- Moon Honey
Calling from her hometown of Baton Rouge, La., Moon Honey vocalist/songwriter Jessica Ramsey remarks that after living on the West Coast for the past six months or so, she'd temporarily forgotten about the South's ever-present humidity. "It's oppressive, but in a good way," says Ramsey, who was back in Baton Rouge at the time for a Moon Honey homecoming show. But Ramsey and her bandmate, guitarist Andrew Martin, have found more than un-Louisiana-like weather in their new Los Angeles home.
In 2014, Moon Honey—formerly a four-person band—became a duo when the group's bassist and drummer departed to pursue school and other ventures. Left to determine the future of the prog-rock/psychedelic band, remaining members Martin and Ramsey decided to move to California, an area they'd become familiar with on tour. "I really fell in love with the West Coast in general, just the mountains, the beach, the desert, the redwoods," Ramsey says, as well as "the lifestyle in Los Angeles, being closer to all these people that have careers in music and likeminded artists in the community that we wanted to live in."
So, Moon Honey headed west, a move that has reverberated throughout practically every aspect of the band, including the feel of their music and the pace at which they create. But most of all, relocating to Los Angeles signified that Ramsey and Martin were going all in, devoting themselves entirely to the music with rekindled passion and focus.
"When we decided to move to the West Coast, it was mainlybecause it was only going to be [about] music, and it was a life shift from where we cut out all of our other life ideas, and we wanted to dedicate our entire lives to this band," Ramsey says. "We want the music to be our life's work, nothing just trivial—just hard, hard work."
Being a duo rather than a full band has proved creatively fruitful for Ramsey and Martin, who have come to rely on each other more and more during the writing process. "We've started to form an unbreakable bond, me and Andrew," Ramsey says. "Musically, one does not want to exist without the other, and I think that that is evident in our style."
Since the beginning, she and Martin have influenced what the other brings to the table. Martin's mind-bending, intensely detailed writing—influenced by artists such as Jimi Hendrix and King Crimson—directly impacted the unearthly, feral vocals by Ramsey, who, surprisingly, doesn't have a background in singing. The way her trill-laced singing style developed, she says, "was just in following the way that [Martin] writes. He would give me the tracks, and I would write the vocal melodies and lyrics over it." The only goal Ramsey had in creating her vocal parts was "to just be authentic," she says. "Whatever came out of my mouth, I accepted."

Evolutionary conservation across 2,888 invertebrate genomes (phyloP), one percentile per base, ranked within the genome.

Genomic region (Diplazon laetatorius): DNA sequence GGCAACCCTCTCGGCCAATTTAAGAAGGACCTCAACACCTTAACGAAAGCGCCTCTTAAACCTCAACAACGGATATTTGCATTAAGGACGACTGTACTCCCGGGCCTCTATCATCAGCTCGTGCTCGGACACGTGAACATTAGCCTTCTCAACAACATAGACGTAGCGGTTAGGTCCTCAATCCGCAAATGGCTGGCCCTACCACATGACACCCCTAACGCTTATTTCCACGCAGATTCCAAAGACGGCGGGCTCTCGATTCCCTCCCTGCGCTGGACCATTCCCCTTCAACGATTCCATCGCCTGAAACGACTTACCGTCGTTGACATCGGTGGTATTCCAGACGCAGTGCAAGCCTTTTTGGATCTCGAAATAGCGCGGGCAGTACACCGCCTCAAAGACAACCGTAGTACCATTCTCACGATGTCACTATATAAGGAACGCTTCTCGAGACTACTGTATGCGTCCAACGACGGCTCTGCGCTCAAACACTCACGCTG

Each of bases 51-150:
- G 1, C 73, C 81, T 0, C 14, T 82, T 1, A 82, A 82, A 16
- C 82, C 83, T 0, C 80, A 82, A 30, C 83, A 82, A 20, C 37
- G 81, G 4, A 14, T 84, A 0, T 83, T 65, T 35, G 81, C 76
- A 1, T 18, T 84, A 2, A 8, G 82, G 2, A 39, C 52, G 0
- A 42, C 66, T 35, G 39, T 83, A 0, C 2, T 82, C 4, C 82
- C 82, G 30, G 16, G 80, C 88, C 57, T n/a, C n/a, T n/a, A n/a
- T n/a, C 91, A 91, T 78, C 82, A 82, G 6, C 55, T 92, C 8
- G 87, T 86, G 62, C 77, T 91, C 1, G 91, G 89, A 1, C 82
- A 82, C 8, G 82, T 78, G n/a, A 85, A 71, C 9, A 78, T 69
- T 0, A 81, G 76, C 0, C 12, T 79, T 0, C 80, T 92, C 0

And now, with the duo pursuing a shared vision for Moon Honey's future, listeners can soon expect the follow-up to the band's surreal, esoteric and poetic debut album, 2013's Hand-Painted Dream Photographs. "We're more focused because we're both on the same page, so things are moving a lot quicker," Ramsey says. "Our energy is all going into music and nothing else. So we've been writing new stuff and can't wait to release it."
As yet untitled, the new album will reflect Moon Honey's new surroundings. Being in sunny California, Ramsey says, has made their music "a little bit more lighthearted. Which is interesting, because Los Angeles can be a very dark city—it's so huge and there's so much competition and crime. ... It could've brought us down a little bit, but we are really, really enjoying the fast-paced nature of it and meeting so many people." A couple of the songs "even sound kind of tropical," she says, which she partly attributes to the fact that she and Martin—who grew up in the Cayman Islands in the Caribbean—are "finally getting to go to the beach."
And thanks to "our energy being more focused, I think that the new music will sound more focused," Ramsey says. Unlike Hand-Painted Dream Photographs, which was painstakingly recorded over three years in Moon Honey's home studio, and made up of "a ton of layering and instruments playing on top of each other" that created a "very sonically dense sort of landscape that could be difficult for a lot of people to understand," Ramsey says, the new album will demonstrate that "we are just working on our songcraft and being more minimal and really highlighting certain melodies—letting things breathe a little bit more."
But even though Moon Honey has left Louisiana for the West Coast and is poised to release an album that could feature a new direction for the band, Ramsey and Martin's approach to their music at the fundamental level remains unchanged.
"We want to write timeless songs that are full of soul and make people want the things we want, want freedom," Ramsey says. "But we also want to be never replicating anything that's happened before, and to be pushing the boundaries of music."